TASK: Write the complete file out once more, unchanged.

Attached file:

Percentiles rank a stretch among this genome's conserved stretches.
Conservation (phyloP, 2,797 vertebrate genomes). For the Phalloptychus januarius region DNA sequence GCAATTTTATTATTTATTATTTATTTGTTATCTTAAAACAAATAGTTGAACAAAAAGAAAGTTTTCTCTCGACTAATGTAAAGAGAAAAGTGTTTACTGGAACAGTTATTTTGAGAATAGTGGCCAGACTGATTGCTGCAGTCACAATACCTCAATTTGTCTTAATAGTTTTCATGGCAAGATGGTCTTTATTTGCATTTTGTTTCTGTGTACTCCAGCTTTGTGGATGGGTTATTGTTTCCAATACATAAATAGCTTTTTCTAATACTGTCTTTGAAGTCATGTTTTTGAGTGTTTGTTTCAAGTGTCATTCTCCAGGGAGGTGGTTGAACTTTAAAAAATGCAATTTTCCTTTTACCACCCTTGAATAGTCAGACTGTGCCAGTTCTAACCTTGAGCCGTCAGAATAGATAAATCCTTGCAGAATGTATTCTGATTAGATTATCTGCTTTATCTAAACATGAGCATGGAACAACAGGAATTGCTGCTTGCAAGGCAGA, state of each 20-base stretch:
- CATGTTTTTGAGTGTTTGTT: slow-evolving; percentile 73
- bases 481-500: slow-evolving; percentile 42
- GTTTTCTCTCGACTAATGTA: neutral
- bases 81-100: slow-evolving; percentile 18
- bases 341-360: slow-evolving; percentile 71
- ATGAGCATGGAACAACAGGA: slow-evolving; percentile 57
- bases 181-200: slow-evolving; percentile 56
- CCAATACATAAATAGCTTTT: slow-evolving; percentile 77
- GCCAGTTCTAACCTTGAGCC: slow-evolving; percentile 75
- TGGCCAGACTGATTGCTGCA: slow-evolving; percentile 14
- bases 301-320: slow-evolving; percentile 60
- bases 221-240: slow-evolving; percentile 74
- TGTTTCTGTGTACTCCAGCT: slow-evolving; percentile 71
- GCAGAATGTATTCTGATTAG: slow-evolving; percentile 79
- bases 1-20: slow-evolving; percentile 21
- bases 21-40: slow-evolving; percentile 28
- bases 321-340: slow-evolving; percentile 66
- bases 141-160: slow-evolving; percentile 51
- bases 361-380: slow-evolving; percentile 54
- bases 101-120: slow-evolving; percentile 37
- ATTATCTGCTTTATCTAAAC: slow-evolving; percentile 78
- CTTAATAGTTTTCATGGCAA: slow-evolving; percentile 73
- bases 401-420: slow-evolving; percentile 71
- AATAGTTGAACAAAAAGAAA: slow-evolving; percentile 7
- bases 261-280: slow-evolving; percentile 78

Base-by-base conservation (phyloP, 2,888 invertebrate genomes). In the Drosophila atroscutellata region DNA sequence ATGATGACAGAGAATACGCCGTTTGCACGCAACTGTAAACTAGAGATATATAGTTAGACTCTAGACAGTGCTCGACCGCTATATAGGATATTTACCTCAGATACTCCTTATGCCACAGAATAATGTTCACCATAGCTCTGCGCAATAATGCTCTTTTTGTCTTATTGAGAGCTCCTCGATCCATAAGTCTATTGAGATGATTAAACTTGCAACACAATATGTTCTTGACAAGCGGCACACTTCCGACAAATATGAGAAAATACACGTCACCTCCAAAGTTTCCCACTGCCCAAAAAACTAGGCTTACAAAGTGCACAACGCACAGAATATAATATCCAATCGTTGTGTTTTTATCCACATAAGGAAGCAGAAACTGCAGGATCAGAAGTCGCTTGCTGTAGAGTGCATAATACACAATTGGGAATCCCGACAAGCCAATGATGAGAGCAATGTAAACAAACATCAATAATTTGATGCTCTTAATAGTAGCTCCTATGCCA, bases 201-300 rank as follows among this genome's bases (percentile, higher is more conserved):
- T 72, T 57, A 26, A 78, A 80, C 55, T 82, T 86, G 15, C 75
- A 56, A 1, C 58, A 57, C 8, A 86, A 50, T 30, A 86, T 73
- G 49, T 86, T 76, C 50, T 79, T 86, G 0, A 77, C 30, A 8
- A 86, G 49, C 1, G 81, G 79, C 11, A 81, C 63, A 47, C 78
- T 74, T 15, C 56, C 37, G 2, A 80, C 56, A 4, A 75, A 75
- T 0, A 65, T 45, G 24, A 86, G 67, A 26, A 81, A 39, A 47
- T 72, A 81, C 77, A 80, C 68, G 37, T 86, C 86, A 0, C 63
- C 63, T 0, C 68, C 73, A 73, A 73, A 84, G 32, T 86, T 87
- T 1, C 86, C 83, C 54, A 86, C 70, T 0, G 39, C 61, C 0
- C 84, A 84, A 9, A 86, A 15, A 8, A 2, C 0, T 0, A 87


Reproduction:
Percentiles rank a stretch among this genome's conserved stretches.
Conservation (phyloP, 2,797 vertebrate genomes). For the Phalloptychus januarius region DNA sequence GCAATTTTATTATTTATTATTTATTTGTTATCTTAAAACAAATAGTTGAACAAAAAGAAAGTTTTCTCTCGACTAATGTAAAGAGAAAAGTGTTTACTGGAACAGTTATTTTGAGAATAGTGGCCAGACTGATTGCTGCAGTCACAATACCTCAATTTGTCTTAATAGTTTTCATGGCAAGATGGTCTTTATTTGCATTTTGTTTCTGTGTACTCCAGCTTTGTGGATGGGTTATTGTTTCCAATACATAAATAGCTTTTTCTAATACTGTCTTTGAAGTCATGTTTTTGAGTGTTTGTTTCAAGTGTCATTCTCCAGGGAGGTGGTTGAACTTTAAAAAATGCAATTTTCCTTTTACCACCCTTGAATAGTCAGACTGTGCCAGTTCTAACCTTGAGCCGTCAGAATAGATAAATCCTTGCAGAATGTATTCTGATTAGATTATCTGCTTTATCTAAACATGAGCATGGAACAACAGGAATTGCTGCTTGCAAGGCAGA, state of each 20-base stretch:
- CATGTTTTTGAGTGTTTGTT: slow-evolving; percentile 73
- bases 481-500: slow-evolving; percentile 42
- GTTTTCTCTCGACTAATGTA: neutral
- bases 81-100: slow-evolving; percentile 18
- bases 341-360: slow-evolving; percentile 71
- ATGAGCATGGAACAACAGGA: slow-evolving; percentile 57
- bases 181-200: slow-evolving; percentile 56
- CCAATACATAAATAGCTTTT: slow-evolving; percentile 77
- GCCAGTTCTAACCTTGAGCC: slow-evolving; percentile 75
- TGGCCAGACTGATTGCTGCA: slow-evolving; percentile 14
- bases 301-320: slow-evolving; percentile 60
- bases 221-240: slow-evolving; percentile 74
- TGTTTCTGTGTACTCCAGCT: slow-evolving; percentile 71
- GCAGAATGTATTCTGATTAG: slow-evolving; percentile 79
- bases 1-20: slow-evolving; percentile 21
- bases 21-40: slow-evolving; percentile 28
- bases 321-340: slow-evolving; percentile 66
- bases 141-160: slow-evolving; percentile 51
- bases 361-380: slow-evolving; percentile 54
- bases 101-120: slow-evolving; percentile 37
- ATTATCTGCTTTATCTAAAC: slow-evolving; percentile 78
- CTTAATAGTTTTCATGGCAA: slow-evolving; percentile 73
- bases 401-420: slow-evolving; percentile 71
- AATAGTTGAACAAAAAGAAA: slow-evolving; percentile 7
- bases 261-280: slow-evolving; percentile 78

Base-by-base conservation (phyloP, 2,888 invertebrate genomes). In the Drosophila atroscutellata region DNA sequence ATGATGACAGAGAATACGCCGTTTGCACGCAACTGTAAACTAGAGATATATAGTTAGACTCTAGACAGTGCTCGACCGCTATATAGGATATTTACCTCAGATACTCCTTATGCCACAGAATAATGTTCACCATAGCTCTGCGCAATAATGCTCTTTTTGTCTTATTGAGAGCTCCTCGATCCATAAGTCTATTGAGATGATTAAACTTGCAACACAATATGTTCTTGACAAGCGGCACACTTCCGACAAATATGAGAAAATACACGTCACCTCCAAAGTTTCCCACTGCCCAAAAAACTAGGCTTACAAAGTGCACAACGCACAGAATATAATATCCAATCGTTGTGTTTTTATCCACATAAGGAAGCAGAAACTGCAGGATCAGAAGTCGCTTGCTGTAGAGTGCATAATACACAATTGGGAATCCCGACAAGCCAATGATGAGAGCAATGTAAACAAACATCAATAATTTGATGCTCTTAATAGTAGCTCCTATGCCA, bases 201-300 rank as follows among this genome's bases (percentile, higher is more conserved):
- T 72, T 57, A 26, A 78, A 80, C 55, T 82, T 86, G 15, C 75
- A 56, A 1, C 58, A 57, C 8, A 86, A 50, T 30, A 86, T 73
- G 49, T 86, T 76, C 50, T 79, T 86, G 0, A 77, C 30, A 8
- A 86, G 49, C 1, G 81, G 79, C 11, A 81, C 63, A 47, C 78
- T 74, T 15, C 56, C 37, G 2, A 80, C 56, A 4, A 75, A 75
- T 0, A 65, T 45, G 24, A 86, G 67, A 26, A 81, A 39, A 47
- T 72, A 81, C 77, A 80, C 68, G 37, T 86, C 86, A 0, C 63
- C 63, T 0, C 68, C 73, A 73, A 73, A 84, G 32, T 86, T 87
- T 1, C 86, C 83, C 54, A 86, C 70, T 0, G 39, C 61, C 0
- C 84, A 84, A 9, A 86, A 15, A 8, A 2, C 0, T 0, A 87